An engaging piece on the author, in a review of a new biography by James L. Haley. 'In his 40 years of life, he was a "bastard" child of a slum-dwelling suicidal spiritualist, a child laborer, a pirate, a tramp, a revolutionary Socialist, a racist pining for genocide, a gold-digger, a war correspondent, a millionaire, a suicidal depressive, and for a time the most popular writer in America.' More...

This book is

Except what if it isn't? What if you detest the very paper it was printed on? The Guardian (via) considers the problem. 'Does this mean, when a fellow book lover gives you a book you hate, the person didn't really know you, or had an erroneous idea of you in their mind? Does it mean you don't really know yourself? Does it mean the self is fundamentally unknowable, at least through the contents of a bookshelf? Most importantly, does it mean you'll have to avoid the giver from now until the day one of you dies, just to be spared that excruciatingly awkward moment where they excitedly ask how you liked the book, and you lie unconvincingly to spare their feelings?' More...

He may not be a man some think of as handsome

But to many of us, Ira Gershwin carries the key to our hearts. On the anniversary of his death, LOA has a nifty remembrance. Said Ira, “Since most of the lyrics … were arrived at by fitting words mosaically to music already composed, any resemblance to actual poetry, living or dead, is highly improbable.” More...

Harry Potter 101

Yes, you can now study Harry Potter in college—Durham University, to be precise. This is not necessarily a bad thing. 'Exploring issues such as "prejudice and intolerance, peer pressure, good citizenship and ideals of adulthood, [as well as] ways in which the Harry Potter series has helped to rebrand Britain", the course has been reviewed and approved by the faculty's teaching and learning committee. "Harry Potter is a culturally iconic phenomenon and has already been the subject of many well-regarded academic studies over recent years, so it is only fitting that a leading university like Durham responds to new developments in our academic and wider social and cultural environment in developing new modules like this."' More...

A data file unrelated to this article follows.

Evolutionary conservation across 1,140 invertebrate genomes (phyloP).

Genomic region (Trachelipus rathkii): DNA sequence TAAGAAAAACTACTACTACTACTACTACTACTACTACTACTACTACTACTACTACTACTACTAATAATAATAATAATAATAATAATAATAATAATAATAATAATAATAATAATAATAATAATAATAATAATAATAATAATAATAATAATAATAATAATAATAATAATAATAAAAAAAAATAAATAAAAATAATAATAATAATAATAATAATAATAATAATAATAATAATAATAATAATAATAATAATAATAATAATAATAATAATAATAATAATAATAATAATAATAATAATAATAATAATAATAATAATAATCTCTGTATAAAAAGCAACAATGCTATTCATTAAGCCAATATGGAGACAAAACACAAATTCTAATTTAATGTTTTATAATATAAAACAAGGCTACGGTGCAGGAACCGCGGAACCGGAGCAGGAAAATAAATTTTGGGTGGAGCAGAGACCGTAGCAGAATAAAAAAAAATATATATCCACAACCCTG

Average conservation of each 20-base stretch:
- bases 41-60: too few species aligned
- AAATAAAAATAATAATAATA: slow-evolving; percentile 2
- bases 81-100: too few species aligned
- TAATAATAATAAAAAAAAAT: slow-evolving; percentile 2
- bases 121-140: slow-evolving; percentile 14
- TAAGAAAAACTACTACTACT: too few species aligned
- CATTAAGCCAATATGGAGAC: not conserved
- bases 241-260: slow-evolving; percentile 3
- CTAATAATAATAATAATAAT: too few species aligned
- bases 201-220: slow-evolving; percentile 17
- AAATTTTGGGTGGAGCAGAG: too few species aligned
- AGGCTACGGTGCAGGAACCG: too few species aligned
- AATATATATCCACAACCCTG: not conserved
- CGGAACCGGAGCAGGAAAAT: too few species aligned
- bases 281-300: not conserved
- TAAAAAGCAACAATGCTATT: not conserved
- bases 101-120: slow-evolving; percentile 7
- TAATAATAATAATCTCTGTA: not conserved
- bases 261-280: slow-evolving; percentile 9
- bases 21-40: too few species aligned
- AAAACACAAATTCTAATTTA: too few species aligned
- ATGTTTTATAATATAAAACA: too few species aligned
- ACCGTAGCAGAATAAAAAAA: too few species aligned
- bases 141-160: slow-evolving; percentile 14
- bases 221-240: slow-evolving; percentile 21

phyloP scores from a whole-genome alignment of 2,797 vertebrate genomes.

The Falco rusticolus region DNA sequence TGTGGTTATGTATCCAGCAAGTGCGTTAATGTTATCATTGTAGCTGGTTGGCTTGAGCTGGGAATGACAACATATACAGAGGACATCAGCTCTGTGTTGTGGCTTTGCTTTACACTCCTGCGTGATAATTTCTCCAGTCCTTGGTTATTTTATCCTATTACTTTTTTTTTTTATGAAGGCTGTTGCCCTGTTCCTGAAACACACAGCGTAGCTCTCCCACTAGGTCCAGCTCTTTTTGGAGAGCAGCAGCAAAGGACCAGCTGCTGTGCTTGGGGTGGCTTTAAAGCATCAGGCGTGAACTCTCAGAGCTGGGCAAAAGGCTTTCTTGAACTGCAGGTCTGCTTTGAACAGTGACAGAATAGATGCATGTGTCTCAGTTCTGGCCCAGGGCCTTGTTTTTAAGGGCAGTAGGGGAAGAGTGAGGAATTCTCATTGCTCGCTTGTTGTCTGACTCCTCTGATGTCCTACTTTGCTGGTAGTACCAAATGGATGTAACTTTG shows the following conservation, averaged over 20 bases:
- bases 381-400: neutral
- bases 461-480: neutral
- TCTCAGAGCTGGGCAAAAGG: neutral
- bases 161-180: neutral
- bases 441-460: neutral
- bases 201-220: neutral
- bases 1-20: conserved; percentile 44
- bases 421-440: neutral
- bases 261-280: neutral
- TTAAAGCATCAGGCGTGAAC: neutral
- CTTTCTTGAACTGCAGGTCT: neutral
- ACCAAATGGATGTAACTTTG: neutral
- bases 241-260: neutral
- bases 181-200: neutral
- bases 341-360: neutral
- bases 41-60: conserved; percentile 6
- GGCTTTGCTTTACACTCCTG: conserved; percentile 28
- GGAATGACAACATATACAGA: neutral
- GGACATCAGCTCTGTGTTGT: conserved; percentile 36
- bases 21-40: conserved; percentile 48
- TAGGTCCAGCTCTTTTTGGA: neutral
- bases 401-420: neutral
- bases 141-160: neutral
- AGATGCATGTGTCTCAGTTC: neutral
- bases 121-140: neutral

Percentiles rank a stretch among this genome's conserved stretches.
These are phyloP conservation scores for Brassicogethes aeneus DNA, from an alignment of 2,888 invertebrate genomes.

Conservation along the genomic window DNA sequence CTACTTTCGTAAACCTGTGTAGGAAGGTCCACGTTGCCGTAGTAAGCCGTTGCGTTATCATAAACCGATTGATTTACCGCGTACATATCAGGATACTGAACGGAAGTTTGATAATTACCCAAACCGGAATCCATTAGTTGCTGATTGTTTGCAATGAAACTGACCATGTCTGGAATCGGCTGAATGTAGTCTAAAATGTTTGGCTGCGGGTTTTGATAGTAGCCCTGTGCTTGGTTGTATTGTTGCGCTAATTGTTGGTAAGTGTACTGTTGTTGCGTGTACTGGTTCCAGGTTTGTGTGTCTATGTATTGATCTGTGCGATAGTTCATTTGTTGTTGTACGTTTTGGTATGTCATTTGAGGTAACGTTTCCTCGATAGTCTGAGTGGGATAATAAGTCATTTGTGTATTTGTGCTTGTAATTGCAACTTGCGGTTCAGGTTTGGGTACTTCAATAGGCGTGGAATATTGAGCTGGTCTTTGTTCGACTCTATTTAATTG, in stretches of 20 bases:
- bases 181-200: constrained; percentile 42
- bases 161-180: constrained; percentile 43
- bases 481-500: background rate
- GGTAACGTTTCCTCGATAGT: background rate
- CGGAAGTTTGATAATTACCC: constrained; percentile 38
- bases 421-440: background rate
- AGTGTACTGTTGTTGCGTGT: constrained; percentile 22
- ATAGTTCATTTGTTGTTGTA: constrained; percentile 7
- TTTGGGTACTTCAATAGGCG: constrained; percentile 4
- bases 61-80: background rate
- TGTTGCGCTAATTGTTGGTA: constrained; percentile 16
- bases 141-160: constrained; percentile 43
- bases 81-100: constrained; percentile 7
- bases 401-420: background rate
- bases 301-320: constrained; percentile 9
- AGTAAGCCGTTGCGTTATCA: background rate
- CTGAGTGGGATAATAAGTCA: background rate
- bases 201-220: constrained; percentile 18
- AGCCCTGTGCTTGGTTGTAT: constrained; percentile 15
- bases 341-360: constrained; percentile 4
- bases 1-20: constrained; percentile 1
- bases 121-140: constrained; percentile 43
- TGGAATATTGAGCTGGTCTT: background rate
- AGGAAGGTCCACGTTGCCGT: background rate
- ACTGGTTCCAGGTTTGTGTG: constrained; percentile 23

Tuesday, August 17, 2010

Weird words

A quiz from the Guardian, courtesy of their Twitter feed. I'll be honest: if you know any of these, you're smarter than I am.

Obama's reading list

I'm impressed. Recently we commented on how world leaders ought to do some serious reading. According to The Daily Beast, President Obama is doing his part. It's quite a list! 'As reader-in-chief, Obama has thrilled the intellectual classes with his frequent book talk from the days of his campaign onward. The two-time bestselling author has shown a taste for the literary by name-checking the likes of Joseph O’Neill, Richard Price, and George Pelecanos. Since this fall, though, as the governing got tough, the president has been avoiding fiction for some hard-boiled history.' More...

Monday, August 16, 2010

Literature and leaders

Once upon a time, great leaders (and not-so-great leaders) turned to literature to learn lessons about humanity. Charles Hill in Foreign Policy thinks they still should. 'Statesmen have looked at literature not only as another source of strategic insight but as a unique intellectual endeavor. Of all the arts and sciences, only literature is substantially and methodologically unbounded. Literature's freedom to explore endless or exquisite details, portray the thoughts of imaginary characters, and dramatize large themes through intricate plots brings it closest to the reality of "how the world really works."' More...

On reading difficult books

A nice little essay in the Washington Post: 'We play tennis on vacation, or go for strenuous hikes. We might get just as much pleasure from working out some little-used parts of our brains.' (via)